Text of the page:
What does it mean for your business to own compliance risk? Over the last few years, financial institutions are increasingly discussing the need to take more responsibility for compliance risk management -- that is the ownership of complying with laws, rules and regulations.
However, these conversations rarely answer three fundamental questions:
- Why should the business own compliance risk?
- What does it mean for the business to own compliance risk?
- How do you achieve business ownership?
While regulatory expectations are a good catalyst for "Why" the business should own compliance risk, the more convincing reason is that greater front-line accountability leads to more successful compliance risk management, and results in material risk reduction and cost efficiency.
To make compliance risk management intrinsic to the business—as it is today for credit and market risk—requires changes for both the first and second line.
While this is easy to say, in our experience, it is a challenge to achieve and few banks have done so. We observe that business line managers often rely heavily on intermediary control functions or the Compliance department to manage compliance risk. Embedding true first-line ownership will take effort, commitment, and investment in technology. If banks do not embark on this arduous journey soon, it is likely that their cost of compliance will continue to rise or they will make tactical cost decisions that could weaken the control environment.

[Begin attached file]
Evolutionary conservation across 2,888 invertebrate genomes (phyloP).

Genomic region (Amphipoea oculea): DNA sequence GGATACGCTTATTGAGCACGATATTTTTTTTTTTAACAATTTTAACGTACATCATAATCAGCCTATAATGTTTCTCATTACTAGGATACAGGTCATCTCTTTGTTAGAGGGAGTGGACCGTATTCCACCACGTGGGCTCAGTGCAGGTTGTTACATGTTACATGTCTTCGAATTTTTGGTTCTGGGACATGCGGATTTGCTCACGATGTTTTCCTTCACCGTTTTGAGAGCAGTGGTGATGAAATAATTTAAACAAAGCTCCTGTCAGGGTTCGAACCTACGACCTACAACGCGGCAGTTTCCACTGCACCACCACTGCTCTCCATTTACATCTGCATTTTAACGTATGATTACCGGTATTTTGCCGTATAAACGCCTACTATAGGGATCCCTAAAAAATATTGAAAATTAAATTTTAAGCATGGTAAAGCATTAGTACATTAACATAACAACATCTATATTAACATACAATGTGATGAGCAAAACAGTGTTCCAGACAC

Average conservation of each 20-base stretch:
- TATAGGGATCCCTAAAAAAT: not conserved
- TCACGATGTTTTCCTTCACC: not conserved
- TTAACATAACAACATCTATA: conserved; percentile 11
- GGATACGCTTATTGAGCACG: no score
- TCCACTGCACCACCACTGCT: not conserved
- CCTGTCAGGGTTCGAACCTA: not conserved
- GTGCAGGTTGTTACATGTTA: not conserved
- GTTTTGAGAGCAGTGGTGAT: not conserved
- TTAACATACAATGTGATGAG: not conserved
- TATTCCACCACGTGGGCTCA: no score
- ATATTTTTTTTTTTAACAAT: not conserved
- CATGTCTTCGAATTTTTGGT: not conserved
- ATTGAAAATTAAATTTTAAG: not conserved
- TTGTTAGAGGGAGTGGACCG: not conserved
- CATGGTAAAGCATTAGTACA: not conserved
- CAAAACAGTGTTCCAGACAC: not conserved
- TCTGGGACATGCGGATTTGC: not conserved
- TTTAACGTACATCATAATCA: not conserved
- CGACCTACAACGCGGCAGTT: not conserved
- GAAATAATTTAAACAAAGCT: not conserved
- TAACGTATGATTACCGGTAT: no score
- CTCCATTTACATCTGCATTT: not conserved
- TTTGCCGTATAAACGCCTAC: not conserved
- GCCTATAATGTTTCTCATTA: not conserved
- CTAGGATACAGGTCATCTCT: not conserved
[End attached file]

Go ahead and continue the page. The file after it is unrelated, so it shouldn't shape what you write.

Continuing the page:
Our new paper, First-Line Ownership of Compliance Risk, focuses on required changes in the operating model, processes, analytics, and provides tangible recommendations to institutions embarking on this journey.
How do you achieve business ownership for compliance risk?
There are 3 critical steps to make the transition
1DEFINE WHAT FRONT-LINE OWNERSHIP MEANS FOR YOUR ORGANIZATION
• Overall accountability by senior management
• Ownership of identification and assessment of compliance risks
• Day-to-day compliance risk management
• Design and ownership of necessary controls
• Monitoring of operation and activities within risk appetite
• Primary escalation of material breaches
• Reporting to senior management based on metrics/KRIs
2APPLY AGREED PRINCIPLES TO COMPLIANCE RISK MANAGEMENT ACTIVITIES WITHIN YOUR ORGANIZATION
• The compliance risk management framework is typically tied closely to the Federal Reserve Board's SR08-8.
3DEVELOP CRITICAL INGREDIENTS FOR SUCCESS
• Technology capabilities
• Incentives system
• Metrics reporting
• Training through change